Rocket scientist says space the place for budding entrepreneurs
Beck claims commercial entities looking at space as return on investment is possible
Peter Beck, chief executive RocketLab: “The biggest thing to be done in space has yet to be thought of”
The man behind one of the world’s first rocket launches from a private site has called on Irish spacetech firms to focus on small satellites if they want to get ahead.
Rocket Lab, whose mission it to remove barriers to commercial space by providing frequent-launch opportunities, last month successfully launched a low-cost battery-powered 3-D printed rocket called Electron into orbit from New Zealand’s remote Mahia Peninsula. The maiden flight was one of three tests the company is undertaking this year.
At full production Rocket Lab expects to launch more than 50 times a year, and is regulated to launch up to 120 times per annum. In comparison, there were 22 launches last year from the US, and 82 internationally. Starting price for flights start at about $5 million (€4.46m), with already-signed customers including Nasa, Spire, Planet, Moon Express and Spaceflight.
Rocket Lab was established by Mr Beck in his native New Zealand in 2006. The company, which is headquartered in California, is now valued at $1.42 billion (€1.27bn) following a recent Silicon Valley funding round.
Mr Beck, who was speaking to The Irish Times from the EY World Entrepreneur of the Year awards in Monaco last weekend where he was a finalist, said commercial companies can now build their own satellites for as little as $50,000 (€44,600).
“Building and launching satellites doesn’t require the huge investment it did in the past, and so the opportunity to use space as a domain like we use land, sea and air is completely opening up,” he said.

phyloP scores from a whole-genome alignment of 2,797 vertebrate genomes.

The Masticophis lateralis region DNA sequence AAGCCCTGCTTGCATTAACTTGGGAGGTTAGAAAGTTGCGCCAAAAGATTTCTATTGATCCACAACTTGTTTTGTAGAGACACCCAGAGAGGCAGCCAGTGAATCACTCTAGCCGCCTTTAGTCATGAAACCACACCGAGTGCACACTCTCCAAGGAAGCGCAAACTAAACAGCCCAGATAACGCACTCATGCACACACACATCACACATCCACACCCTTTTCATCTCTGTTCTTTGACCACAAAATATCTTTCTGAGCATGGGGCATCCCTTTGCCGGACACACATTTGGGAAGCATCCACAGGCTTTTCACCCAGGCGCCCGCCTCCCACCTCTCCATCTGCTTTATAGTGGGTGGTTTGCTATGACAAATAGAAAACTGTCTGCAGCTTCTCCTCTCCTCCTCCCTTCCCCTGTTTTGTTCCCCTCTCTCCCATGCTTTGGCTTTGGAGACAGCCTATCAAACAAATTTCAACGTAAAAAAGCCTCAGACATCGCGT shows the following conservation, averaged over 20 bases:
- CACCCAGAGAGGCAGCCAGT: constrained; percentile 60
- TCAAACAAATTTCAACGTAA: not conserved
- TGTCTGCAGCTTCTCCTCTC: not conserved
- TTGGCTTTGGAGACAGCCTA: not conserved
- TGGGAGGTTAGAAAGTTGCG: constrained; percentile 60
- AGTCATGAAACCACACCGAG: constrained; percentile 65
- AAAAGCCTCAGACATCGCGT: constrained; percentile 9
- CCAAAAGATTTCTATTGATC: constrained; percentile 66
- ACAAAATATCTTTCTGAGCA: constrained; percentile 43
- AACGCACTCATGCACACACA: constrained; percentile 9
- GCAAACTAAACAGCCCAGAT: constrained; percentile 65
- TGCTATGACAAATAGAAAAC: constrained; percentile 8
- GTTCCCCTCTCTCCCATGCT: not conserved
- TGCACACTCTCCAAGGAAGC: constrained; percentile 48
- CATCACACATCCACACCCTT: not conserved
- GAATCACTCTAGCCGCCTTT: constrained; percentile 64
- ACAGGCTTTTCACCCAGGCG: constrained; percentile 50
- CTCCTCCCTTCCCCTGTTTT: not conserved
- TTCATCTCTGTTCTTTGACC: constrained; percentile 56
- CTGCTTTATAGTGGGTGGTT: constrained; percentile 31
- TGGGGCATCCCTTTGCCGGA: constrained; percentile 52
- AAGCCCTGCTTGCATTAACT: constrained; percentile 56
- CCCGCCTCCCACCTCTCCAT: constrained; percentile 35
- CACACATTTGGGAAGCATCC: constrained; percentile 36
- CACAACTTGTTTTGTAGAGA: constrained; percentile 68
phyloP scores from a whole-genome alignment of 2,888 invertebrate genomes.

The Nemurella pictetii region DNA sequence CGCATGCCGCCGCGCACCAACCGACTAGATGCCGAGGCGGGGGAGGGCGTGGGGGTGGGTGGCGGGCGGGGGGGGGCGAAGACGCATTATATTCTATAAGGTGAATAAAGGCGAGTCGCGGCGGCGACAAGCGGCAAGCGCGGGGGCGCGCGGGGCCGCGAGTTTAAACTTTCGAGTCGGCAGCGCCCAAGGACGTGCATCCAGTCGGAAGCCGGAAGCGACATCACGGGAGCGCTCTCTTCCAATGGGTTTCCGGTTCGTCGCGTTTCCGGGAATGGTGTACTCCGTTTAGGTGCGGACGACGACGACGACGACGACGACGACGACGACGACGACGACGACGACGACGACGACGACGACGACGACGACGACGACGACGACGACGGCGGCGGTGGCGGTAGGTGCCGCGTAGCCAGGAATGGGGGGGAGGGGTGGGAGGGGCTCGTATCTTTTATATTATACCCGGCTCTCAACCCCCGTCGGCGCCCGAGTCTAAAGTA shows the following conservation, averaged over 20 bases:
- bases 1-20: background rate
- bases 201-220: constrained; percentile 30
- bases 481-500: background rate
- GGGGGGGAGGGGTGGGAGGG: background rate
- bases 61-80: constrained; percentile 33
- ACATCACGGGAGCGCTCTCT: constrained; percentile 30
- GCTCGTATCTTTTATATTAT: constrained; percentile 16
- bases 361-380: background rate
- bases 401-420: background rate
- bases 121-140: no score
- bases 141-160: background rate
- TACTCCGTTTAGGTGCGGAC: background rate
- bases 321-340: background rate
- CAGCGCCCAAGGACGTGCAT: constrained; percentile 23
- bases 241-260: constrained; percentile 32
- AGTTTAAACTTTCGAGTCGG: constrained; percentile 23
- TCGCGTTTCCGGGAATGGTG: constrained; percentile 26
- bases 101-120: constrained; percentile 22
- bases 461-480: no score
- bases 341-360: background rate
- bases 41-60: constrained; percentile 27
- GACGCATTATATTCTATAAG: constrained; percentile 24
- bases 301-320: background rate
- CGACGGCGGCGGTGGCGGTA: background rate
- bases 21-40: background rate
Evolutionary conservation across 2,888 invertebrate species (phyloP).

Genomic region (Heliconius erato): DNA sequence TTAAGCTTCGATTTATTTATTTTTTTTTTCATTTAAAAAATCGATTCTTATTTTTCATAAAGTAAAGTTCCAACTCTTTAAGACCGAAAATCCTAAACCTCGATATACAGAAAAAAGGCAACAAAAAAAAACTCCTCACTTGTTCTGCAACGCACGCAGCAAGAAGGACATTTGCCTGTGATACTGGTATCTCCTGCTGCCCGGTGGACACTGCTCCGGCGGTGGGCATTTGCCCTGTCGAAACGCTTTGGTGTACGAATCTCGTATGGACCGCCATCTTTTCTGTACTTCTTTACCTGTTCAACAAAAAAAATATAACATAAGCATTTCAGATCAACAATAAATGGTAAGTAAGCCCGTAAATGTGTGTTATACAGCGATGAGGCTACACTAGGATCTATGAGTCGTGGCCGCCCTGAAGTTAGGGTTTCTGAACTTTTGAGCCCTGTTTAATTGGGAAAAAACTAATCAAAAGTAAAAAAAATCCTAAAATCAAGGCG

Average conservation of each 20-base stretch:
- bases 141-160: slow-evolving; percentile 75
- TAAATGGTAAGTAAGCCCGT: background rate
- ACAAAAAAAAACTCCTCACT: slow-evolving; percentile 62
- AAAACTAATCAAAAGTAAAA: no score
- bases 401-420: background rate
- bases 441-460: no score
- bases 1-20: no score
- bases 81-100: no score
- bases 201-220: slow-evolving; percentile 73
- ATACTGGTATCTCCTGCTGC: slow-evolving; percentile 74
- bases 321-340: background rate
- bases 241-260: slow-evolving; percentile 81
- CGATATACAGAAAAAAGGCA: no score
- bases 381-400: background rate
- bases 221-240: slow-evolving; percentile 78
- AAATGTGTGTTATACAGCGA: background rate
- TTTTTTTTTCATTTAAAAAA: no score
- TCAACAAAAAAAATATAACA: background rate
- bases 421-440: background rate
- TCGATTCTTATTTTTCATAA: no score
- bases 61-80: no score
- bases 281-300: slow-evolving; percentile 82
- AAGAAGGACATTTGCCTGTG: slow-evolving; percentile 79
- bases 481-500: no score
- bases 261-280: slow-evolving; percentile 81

“The biggest thing to be done in space has yet to be thought of. Space is like America in the 1800s. There the odd rocket going up, but we’re trying to change things to make is an accessible domain.”
The rocket scientist said space was very much a commercial endeavour these days. “It used to be that governments were behind complicated intensive technologies such as space flight because there wasn’t expected to be a return on investment, but now and ROI [return on investment] is possible ad commercial entities are flooding into space.”
While it might be easy for those who follow in its wake, for Rocket Lab itself the journey into space has been anything but simple. The company had to persuade the US Federal Aviation Administration to give it the go-head for its test launch and to encourage the New Zealand government to create new legislation and set up a space agency.
Mr Beck said 50 per cent of the cost of the test programme had been on actually preparing Electron for its maiden flight, with the other half spent on regulatory and infrastructure costs.
The Mahia Peninsula was chosen as the launch site on geographical grounds as most of the world’s skies are overcrowded.
Advising Irish spacetech firms to take advantage of space, Mr Beck said there was a revolution in terms of satellites in particular.
The kind of things that used to be done with satellites the size of cars are now achieved with ones the size of microwaves. The whole idea of Moore’s law and technology shrinking applies to satellites, and its by far and away the biggest area of growth, he said.
“The whole space industry has been turned on its head, and there are so many opportunities for entrepreneurs.”
The number of Irish companies working in the space sector is expected to grow from 50 to over 80 by 2020, generating revenues that are predicted to grow from €76 million in 2015 to more than €150 million by 2020, according to Enterprise Ireland figures.